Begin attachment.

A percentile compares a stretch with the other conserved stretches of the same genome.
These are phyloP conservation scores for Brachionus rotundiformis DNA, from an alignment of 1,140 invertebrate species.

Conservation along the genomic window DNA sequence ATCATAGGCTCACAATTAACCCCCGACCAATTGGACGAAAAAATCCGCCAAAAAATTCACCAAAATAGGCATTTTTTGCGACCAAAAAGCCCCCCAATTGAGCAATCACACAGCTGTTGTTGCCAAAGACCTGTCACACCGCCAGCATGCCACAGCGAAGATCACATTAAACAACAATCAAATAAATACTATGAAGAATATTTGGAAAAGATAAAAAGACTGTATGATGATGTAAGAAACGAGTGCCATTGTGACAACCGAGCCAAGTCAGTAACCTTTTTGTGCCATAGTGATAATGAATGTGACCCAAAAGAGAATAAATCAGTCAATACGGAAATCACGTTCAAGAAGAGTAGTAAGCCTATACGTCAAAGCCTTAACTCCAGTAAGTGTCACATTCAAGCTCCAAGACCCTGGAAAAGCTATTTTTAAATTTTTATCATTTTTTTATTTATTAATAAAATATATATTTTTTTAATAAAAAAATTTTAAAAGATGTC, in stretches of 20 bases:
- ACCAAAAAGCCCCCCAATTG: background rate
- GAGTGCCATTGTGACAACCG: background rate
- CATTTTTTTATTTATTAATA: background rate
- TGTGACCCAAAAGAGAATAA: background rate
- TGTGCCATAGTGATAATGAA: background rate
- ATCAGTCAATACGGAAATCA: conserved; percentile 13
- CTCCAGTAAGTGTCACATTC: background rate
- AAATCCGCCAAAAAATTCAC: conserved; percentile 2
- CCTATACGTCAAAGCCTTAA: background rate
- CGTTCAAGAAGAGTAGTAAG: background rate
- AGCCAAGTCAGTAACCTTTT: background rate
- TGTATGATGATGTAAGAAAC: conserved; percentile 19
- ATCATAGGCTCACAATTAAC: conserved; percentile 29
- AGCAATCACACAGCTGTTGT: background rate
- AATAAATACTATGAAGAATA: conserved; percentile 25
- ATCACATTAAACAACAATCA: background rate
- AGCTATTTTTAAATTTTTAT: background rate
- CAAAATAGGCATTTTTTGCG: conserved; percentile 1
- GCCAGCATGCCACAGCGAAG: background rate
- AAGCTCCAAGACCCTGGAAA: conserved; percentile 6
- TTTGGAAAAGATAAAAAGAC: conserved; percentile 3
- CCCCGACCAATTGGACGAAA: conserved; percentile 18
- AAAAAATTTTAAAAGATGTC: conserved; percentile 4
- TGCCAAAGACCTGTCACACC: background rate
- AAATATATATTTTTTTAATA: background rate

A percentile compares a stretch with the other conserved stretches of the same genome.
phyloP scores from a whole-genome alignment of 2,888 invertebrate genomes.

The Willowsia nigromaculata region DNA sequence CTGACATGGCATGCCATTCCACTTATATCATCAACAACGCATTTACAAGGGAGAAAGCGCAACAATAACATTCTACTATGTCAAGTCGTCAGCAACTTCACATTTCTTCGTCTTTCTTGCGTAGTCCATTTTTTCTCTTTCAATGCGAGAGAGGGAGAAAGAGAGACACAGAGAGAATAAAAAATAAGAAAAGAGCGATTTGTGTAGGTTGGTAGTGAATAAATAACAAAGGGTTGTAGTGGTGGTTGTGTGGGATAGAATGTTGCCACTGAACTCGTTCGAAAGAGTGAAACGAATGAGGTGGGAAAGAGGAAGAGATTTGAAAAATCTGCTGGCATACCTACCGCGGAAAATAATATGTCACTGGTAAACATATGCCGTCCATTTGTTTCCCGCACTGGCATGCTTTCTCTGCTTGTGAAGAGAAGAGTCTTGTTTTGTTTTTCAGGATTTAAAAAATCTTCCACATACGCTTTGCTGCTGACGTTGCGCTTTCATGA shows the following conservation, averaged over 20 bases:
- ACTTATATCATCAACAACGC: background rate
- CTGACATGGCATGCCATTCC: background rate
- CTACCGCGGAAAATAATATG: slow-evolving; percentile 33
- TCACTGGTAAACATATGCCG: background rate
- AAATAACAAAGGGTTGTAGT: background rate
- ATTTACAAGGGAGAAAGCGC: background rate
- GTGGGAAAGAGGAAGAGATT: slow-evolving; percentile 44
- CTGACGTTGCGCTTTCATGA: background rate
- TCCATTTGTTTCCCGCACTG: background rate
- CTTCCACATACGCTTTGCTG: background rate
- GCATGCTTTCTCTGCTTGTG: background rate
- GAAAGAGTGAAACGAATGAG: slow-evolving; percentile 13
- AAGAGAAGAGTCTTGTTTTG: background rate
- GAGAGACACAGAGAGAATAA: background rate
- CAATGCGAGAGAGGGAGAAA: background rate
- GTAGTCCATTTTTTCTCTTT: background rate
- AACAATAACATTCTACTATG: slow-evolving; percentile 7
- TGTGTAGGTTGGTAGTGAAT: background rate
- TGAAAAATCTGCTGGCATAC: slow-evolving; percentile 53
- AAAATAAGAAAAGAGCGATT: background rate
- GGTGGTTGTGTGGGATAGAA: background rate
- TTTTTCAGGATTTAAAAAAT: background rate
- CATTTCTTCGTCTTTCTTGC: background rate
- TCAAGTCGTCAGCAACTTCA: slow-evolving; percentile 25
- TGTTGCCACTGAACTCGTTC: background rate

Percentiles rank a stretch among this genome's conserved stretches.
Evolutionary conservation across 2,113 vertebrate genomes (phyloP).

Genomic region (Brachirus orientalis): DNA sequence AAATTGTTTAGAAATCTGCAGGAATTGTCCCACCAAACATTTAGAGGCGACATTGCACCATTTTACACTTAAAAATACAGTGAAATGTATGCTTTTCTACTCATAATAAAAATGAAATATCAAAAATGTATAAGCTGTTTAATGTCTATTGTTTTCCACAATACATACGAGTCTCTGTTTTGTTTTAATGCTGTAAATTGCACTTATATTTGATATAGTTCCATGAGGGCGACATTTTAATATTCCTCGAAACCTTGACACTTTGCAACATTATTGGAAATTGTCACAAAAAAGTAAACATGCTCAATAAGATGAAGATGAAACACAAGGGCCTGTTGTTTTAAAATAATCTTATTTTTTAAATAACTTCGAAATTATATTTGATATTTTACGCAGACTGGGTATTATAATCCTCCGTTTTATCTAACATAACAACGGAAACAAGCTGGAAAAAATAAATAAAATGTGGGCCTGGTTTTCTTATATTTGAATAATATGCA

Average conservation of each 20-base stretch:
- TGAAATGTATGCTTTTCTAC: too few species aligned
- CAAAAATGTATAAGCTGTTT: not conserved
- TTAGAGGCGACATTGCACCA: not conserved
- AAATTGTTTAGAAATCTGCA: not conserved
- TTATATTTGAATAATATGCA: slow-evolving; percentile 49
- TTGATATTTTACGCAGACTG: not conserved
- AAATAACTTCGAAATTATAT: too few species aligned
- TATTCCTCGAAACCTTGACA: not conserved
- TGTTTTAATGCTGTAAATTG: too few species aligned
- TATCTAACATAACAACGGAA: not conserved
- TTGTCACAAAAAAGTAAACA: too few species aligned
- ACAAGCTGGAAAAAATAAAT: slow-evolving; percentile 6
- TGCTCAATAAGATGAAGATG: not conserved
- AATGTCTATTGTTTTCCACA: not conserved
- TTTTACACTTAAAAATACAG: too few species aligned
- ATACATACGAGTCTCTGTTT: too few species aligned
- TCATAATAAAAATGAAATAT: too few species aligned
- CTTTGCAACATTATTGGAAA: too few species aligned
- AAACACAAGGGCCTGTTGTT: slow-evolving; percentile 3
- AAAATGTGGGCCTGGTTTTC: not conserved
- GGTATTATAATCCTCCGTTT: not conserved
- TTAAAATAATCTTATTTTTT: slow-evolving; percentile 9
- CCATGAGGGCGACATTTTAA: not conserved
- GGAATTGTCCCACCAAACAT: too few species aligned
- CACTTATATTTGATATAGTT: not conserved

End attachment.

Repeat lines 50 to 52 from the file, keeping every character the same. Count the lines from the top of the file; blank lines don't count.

- TGAAAAATCTGCTGGCATAC: slow-evolving; percentile 53
- AAAATAAGAAAAGAGCGATT: background rate
- GGTGGTTGTGTGGGATAGAA: background rate